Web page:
"MIDIRS is a Bristol based not-for-profit organisation offering a complete information service to all health professionals, non-statutory agencies or anyone involved in the care of women and their babies during and after pregnancy. Its organisational mission is 'to be the leading international information resource relating to childbirth and infancy, disseminating this information as widely as possible to assist in the improvement of maternity care'. Over 32,870 customers worldwide trust MIDIRS services to support their education, practice and professional development. Through a continuing commitment to information access, MIDIRS aims to help health professionals provide mothers and babies with the best possible care."

From the press release:

"Leading maternity information resource service, MIDIRS, today announced the launch of its new consumer website Choices for Birth which focuses on communicating key information surrounding pregnancy, birth and the postnatal period to women and their families. As the name reflects, Choices for Birth aims to provide women with the most recent evidence-based information relating to the pre-conception, pregnancy, birth and postnatal periods, that will assist them in making the right choices for themselves, their babies and families."

Monday, January 12, 2009

Grassroots Network Additions

From CfM President Susan Hodges via the Grassroots Network, here are some additions to my previous post (1/9/09):

Grassroots Network Message 901001
Research documents risks for elective cesarean prior to 39 weeks

Dear Friends,

The Wall Street Journal reported last week on a new research study just published in the New England Journal of Medicine. The study found significantly increased risks for babies when elective (no medical reason) cesareans are performed before 39 weeks of gestation, accounting for more than one third of cesarean sections. You can read the WSJ article here.

Many other news reports have picked up on this research report, including the National Partnership news, and I have been told the New York Times, the LA Times and USA Today, as well as many blogs.

Do read the WSJ article, and if this is picked up in your local paper, consider writing a letter to the editor. You could point out that Childbirth Connection’s Listening to Mothers Surveys have found that extremely few mothers ever ask for cesarean sections. Furthermore, no evidence has been presented that women are asking for early cesareans; this is an assumption being made by some OBs who clearly prefer to blame women instead of taking responsibility for the fact that OBs are not practicing according to evidence-based guidelines. Obviously it is to an obstetrician’s advantage to perform the cesarean before labor and eliminate both inconvenient timing and the possibility of a vaginal birth. Finally, why are OBs not accountable for performing cesareans too early and causing harm to babies?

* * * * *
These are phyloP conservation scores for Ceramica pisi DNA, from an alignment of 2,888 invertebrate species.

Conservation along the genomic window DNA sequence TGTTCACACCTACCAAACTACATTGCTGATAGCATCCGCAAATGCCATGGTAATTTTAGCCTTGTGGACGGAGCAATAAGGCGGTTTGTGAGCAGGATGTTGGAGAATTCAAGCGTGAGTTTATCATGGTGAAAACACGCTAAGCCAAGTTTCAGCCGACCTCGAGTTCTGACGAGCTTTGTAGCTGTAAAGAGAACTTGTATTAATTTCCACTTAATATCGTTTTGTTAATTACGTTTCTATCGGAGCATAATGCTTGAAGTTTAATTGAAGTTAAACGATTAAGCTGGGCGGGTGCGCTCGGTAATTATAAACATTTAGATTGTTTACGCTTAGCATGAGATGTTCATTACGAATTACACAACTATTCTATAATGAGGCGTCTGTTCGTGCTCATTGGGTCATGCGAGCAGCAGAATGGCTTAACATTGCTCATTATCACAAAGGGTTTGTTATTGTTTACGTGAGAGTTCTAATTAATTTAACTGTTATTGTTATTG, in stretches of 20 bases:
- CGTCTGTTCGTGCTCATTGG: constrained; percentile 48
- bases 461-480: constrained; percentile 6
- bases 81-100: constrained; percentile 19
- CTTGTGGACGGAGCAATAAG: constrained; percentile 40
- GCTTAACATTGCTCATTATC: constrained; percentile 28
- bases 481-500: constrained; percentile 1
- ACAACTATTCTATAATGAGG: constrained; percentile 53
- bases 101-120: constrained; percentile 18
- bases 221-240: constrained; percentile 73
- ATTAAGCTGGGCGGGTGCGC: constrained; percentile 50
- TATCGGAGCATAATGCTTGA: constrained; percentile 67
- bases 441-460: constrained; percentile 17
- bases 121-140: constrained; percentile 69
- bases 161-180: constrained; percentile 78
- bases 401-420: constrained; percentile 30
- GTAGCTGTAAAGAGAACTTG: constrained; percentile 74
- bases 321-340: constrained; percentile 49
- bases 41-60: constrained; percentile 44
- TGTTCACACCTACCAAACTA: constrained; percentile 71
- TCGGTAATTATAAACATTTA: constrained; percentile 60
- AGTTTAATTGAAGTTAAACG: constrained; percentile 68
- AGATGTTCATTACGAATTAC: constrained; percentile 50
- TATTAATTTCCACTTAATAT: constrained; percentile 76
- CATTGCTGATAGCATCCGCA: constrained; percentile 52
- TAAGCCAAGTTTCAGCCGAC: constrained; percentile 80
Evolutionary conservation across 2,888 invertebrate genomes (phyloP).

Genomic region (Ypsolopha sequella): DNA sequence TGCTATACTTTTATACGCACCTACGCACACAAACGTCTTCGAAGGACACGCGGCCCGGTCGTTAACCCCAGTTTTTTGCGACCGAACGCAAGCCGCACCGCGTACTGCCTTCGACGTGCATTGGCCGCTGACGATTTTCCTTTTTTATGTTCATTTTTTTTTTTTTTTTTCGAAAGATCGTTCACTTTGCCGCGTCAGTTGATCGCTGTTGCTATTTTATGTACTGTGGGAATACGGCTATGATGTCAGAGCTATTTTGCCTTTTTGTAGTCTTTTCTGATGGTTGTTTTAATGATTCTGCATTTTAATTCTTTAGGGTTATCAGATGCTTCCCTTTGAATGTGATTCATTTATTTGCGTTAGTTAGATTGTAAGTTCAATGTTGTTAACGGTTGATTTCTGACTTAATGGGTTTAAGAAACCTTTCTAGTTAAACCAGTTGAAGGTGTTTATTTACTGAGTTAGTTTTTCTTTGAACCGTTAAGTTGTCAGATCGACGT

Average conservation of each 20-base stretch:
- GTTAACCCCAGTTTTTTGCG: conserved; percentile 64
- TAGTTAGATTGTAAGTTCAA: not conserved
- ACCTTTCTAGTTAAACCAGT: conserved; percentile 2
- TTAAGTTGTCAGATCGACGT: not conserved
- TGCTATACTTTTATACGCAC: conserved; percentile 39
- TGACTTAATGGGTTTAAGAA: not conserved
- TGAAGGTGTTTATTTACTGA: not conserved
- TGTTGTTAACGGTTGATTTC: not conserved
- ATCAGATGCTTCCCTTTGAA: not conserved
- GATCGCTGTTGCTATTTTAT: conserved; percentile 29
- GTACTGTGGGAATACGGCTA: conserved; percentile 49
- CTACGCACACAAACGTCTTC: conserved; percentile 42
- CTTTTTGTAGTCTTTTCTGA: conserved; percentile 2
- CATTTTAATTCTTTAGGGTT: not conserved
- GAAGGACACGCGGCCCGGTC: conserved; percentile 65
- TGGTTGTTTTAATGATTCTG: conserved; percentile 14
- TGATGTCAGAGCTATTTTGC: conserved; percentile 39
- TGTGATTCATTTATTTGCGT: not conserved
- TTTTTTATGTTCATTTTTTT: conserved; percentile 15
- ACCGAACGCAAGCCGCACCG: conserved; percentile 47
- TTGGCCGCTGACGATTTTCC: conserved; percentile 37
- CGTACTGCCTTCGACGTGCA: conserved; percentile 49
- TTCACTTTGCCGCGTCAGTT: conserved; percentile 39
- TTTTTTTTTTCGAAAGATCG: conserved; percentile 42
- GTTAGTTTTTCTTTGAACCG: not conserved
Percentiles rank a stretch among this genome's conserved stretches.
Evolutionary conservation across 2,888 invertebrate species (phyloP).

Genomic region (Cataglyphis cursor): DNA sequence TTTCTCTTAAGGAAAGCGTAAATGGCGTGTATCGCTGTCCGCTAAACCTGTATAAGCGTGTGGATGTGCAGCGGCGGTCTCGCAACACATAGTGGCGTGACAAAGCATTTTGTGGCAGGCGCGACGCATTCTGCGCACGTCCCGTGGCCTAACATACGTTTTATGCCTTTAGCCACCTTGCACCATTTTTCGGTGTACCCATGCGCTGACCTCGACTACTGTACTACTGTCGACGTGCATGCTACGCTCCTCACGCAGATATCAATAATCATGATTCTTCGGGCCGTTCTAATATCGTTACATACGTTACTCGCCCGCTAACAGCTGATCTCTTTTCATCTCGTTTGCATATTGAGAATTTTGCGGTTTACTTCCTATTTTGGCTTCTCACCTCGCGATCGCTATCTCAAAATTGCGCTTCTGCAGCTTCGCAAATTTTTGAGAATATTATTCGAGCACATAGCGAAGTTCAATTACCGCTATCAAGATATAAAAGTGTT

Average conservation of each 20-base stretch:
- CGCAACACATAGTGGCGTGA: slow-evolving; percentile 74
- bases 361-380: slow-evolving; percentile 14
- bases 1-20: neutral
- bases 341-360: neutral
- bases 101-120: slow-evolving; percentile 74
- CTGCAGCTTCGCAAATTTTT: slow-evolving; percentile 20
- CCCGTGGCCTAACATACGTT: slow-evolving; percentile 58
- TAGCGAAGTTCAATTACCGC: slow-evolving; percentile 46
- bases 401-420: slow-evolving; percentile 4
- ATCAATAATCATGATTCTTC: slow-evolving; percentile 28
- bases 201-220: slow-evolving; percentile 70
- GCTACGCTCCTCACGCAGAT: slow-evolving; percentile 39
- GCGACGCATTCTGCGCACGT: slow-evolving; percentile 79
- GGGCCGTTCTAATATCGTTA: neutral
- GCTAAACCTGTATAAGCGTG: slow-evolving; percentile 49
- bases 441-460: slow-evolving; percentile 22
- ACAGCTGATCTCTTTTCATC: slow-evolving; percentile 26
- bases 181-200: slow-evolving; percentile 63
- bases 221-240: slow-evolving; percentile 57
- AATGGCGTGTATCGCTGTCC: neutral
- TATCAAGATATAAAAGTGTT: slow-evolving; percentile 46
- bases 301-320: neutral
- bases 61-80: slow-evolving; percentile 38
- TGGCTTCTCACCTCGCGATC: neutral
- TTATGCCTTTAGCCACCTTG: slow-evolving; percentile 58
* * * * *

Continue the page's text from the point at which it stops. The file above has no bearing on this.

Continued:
Susan Hodges, "gatekeeper"


Grassroots Network Message 901002
"Births: Final Data for 2006" now available from NVS

Dear Friends,

National Vital Statistics at long last has released "Births: Final Data for 2006" which you can read here. The cesarean section rate of 31.1% did not change from the preliminary report issued last year.

The report notes (in the abstract) that "the cesarean delivery rate climbed to 31.1 percent, another all-time high. Preterm and low birthweight rates continued to rise..." and were not explained by births of multiples: "twin birth rate was unchanged for the second consecutive year; the rate of triplet and higher order multiple births declined 5 percent."

If you have not previously read one of these reports, take a look. A variety of interesting statistical information about birth and birth outcomes is included.

Now it is 2009. One wonders when we will get "preliminary data" for 2007?

Susan Hodges, "gatekeeper"

Friday, January 9, 2009

Cesarean Articles, 20/20 Links, + Final Birth Stats

The week the Wall Street Journal published an article about research on elective cesareans before 39 weeks having significantly increased risks for babies. There was also an article in the National Partnership's newsletter that is based on the WSJ article. There has been "surprise" expressed that OBs have not followed ACOG's own recommendation to wait until 39 weeks for elective cesareans. There are also a number of incredible assumptions about patient choice being a driving factor behind elective cesareans (in the WSJ article it is stated that all these cesareans are about women wanting to make sure "their" OB does the delivery).

An article called "Elective C-sections performed too early 36% of the time" was also published in USA Today this week.

For those of you who didn't get to watch the 20/20 segment about "Extreme Motherhood" that included some content from the film Orgasmic Birth, here are some links to access clips (click the videos within the articles):

Unassisted birth and homebirth with midwives
: The homebirth segment was only about 5 minutes and little distinction was made between homebirth and unassisted birth.

And a clip about Orgasmic birth.

There is a good analysis of the overall "Extreme Motherhood" show on this blog.

There was also an article in Huffington Post about Orgasmic Birth: The Natural Reality Beyond the Hype. Some of the comments have been about the dangers of birth and how it "best takes place in the hospital." One commenter remarked that watching the 20/20 segment felt like being in a "parallel universe." I appreciated the author's response to these comments: "I'd agree that you're a parallel universe; you're in one where every pregnancy is life threatening and painful and dangerous...and you see woman for whom birth is safe and enjoyable and even sexy. What's sort of weird is that you want to take these happy women out of their universe and bring them into yours, especially when they don't seem that interested in going. Have you considered that they might know something that you don't, not vice versa?"

The final birth stats for 2006, including a national cesarean rate of 31.1% were released by the CDC this week: